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sirthumpalot

High dollar helmets worth it?

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I'm hoping someone has already done the homework, but can anyone comment as to whether the more expensive helmets (more than $200-ish) tend to protect better than the more budget $100-$200 range helmets?  Some of them get up close to $1000, but which models actually have the best protection, ignoring the price? 

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The problem with this question is people will endlessly defend buying a cheap helmet, just like the guys who buy expensive helmets, they will justify their decision to spend more money. 
 

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I have only bought Bell helmets ..have had All kinds, brands , but prefer Bell  over any.    I kinda like my head ..   

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47 minutes ago, sirthumpalot said:

I'm hoping someone has already done the homework, but can anyone comment as to whether the more expensive helmets (more than $200-ish) tend to protect better than the more budget $100-$200 range helmets?  Some of them get up close to $1000, but which models actually have the best protection, ignoring the price? 

I'm a middle of the road helmet guy. I won't buy on price, and really avoid the cheap no-name stuff, but won't spend a grand on a helmet either. I've crashed on the road more than most, and the track (asphalt), and hit the dirt more times than I can count. So far, so good. Only been knocked out a couple of times (road - hitting cars). I've killed a few helmets, worst one completely shattered the back of it hitting the asphalt after clearing the top of a car (that was one of the knocked out times), and broke through the chin part of another, not clearing a car.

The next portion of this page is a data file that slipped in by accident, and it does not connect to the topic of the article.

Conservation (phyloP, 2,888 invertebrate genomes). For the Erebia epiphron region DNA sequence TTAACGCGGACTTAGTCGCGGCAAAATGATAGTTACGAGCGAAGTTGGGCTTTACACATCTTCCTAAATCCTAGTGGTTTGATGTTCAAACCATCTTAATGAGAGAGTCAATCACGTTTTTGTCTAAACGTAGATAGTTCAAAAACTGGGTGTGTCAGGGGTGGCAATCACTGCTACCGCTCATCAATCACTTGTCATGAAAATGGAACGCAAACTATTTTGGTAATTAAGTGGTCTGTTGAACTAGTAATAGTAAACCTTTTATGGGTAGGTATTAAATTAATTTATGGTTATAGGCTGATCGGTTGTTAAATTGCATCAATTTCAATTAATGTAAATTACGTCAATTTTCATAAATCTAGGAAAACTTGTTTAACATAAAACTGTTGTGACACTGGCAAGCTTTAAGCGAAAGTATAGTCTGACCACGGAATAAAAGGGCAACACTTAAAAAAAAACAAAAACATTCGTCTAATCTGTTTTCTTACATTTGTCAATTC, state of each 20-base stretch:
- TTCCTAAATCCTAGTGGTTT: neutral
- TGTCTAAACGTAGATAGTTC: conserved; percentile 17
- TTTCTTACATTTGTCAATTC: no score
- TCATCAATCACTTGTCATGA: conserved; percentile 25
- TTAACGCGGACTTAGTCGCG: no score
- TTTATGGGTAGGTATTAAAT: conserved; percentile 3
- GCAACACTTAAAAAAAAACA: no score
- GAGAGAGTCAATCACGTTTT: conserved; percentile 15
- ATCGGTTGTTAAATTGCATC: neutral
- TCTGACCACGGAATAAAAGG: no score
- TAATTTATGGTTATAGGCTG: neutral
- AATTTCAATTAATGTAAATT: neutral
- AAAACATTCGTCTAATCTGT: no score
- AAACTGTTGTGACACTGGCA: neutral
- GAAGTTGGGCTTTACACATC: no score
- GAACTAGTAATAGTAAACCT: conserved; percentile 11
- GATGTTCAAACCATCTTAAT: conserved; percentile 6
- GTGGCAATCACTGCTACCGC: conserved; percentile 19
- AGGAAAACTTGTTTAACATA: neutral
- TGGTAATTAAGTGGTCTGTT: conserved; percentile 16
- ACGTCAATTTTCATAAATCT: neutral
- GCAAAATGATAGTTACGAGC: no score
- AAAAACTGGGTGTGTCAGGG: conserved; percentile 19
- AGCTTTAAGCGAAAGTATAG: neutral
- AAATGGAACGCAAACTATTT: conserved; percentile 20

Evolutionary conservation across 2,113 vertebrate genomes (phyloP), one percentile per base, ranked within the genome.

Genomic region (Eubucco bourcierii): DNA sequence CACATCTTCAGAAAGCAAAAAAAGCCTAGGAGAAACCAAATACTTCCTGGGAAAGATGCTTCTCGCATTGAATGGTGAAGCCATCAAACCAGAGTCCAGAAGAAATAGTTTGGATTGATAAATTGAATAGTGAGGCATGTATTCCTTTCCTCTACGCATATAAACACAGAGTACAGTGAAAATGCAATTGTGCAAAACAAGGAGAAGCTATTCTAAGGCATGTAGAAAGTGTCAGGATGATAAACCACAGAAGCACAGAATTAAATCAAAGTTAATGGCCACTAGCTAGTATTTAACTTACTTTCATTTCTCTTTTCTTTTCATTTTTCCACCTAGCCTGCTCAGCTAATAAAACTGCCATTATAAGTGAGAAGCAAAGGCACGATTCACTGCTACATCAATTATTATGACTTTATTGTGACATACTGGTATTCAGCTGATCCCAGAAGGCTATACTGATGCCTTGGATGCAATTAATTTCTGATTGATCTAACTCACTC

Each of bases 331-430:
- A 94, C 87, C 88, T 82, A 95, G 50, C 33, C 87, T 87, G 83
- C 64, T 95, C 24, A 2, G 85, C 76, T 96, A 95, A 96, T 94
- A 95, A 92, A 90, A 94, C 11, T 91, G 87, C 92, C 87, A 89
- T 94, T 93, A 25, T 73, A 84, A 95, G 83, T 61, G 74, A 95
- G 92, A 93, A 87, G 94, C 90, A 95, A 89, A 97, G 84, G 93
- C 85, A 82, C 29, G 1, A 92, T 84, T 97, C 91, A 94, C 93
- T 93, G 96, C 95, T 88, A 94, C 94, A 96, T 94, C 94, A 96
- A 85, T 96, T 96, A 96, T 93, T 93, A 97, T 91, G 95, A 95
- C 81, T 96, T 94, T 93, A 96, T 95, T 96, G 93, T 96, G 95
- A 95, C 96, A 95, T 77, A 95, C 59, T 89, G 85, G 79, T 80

I spend more on roadie helmets than dirt, but still don't go after top of the line Shoei, Arai etc.

I don't think I've ever had to throw a helmet away from it getting too old.

Edited by DEATH_INC.
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33 minutes ago, Bigfatredpig said:

The problem with this question is people will endlessly defend buying a cheap helmet, just like the guys who buy expensive helmets, they will justify their decision to spend more money. 
 

I understand your comment, but what I'm hoping for is real data or real features, as opposed to opinions.  For example MIPS features (protect from rotational forces) that are in some Leatt and 6D helmets (other brands too?)  There's hours of reading out there, hopefully collectively we've all done the reading already and can share the cliffs notes version here.   :D   

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Each helmet company does their own testing. I don’t think you’ll find too many people here that went out bought multiple helmets and then bashed their heads to get real world data, that’s not an opinion, on the differences in brain damage between helmet brands. 
 

If your brain is only worth $100, then put a $100 helmet on it. 

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9 minutes ago, 69fastback said:

If your brain is only worth $100, then put a $100 helmet on it. 

That old saying is kinda what the op is questioning. Why buy a $1000 helmet if a $200 one does the job just as well?